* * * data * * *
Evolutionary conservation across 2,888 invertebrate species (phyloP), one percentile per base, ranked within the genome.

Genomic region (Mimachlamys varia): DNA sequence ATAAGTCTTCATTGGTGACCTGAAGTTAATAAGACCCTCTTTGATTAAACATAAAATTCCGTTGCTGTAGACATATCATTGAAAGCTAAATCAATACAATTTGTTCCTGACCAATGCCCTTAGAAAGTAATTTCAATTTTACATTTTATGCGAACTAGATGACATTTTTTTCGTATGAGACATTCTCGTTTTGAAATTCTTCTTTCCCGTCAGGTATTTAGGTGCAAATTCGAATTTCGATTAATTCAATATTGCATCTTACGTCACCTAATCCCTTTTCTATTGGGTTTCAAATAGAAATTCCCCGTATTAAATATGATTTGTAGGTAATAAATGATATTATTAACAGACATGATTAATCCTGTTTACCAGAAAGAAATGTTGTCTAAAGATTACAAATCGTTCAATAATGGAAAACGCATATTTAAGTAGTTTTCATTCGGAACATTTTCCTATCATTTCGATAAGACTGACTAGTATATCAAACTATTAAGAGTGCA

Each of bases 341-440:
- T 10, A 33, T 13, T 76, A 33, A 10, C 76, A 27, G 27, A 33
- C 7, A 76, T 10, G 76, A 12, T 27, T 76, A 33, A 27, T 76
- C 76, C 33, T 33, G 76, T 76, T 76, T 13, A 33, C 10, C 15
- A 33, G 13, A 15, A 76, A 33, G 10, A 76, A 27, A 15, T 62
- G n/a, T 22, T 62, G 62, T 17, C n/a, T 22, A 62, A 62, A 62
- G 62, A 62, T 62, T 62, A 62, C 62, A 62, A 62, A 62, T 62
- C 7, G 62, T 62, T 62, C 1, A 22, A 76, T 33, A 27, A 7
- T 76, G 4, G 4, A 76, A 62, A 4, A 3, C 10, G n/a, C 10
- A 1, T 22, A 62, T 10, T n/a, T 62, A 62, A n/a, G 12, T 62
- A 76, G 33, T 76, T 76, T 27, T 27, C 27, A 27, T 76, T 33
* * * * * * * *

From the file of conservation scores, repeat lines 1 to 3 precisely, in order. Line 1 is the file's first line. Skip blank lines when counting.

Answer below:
Evolutionary conservation across 2,888 invertebrate species (phyloP), one percentile per base, ranked within the genome.

Genomic region (Mimachlamys varia): DNA sequence ATAAGTCTTCATTGGTGACCTGAAGTTAATAAGACCCTCTTTGATTAAACATAAAATTCCGTTGCTGTAGACATATCATTGAAAGCTAAATCAATACAATTTGTTCCTGACCAATGCCCTTAGAAAGTAATTTCAATTTTACATTTTATGCGAACTAGATGACATTTTTTTCGTATGAGACATTCTCGTTTTGAAATTCTTCTTTCCCGTCAGGTATTTAGGTGCAAATTCGAATTTCGATTAATTCAATATTGCATCTTACGTCACCTAATCCCTTTTCTATTGGGTTTCAAATAGAAATTCCCCGTATTAAATATGATTTGTAGGTAATAAATGATATTATTAACAGACATGATTAATCCTGTTTACCAGAAAGAAATGTTGTCTAAAGATTACAAATCGTTCAATAATGGAAAACGCATATTTAAGTAGTTTTCATTCGGAACATTTTCCTATCATTTCGATAAGACTGACTAGTATATCAAACTATTAAGAGTGCA

Each of bases 341-440: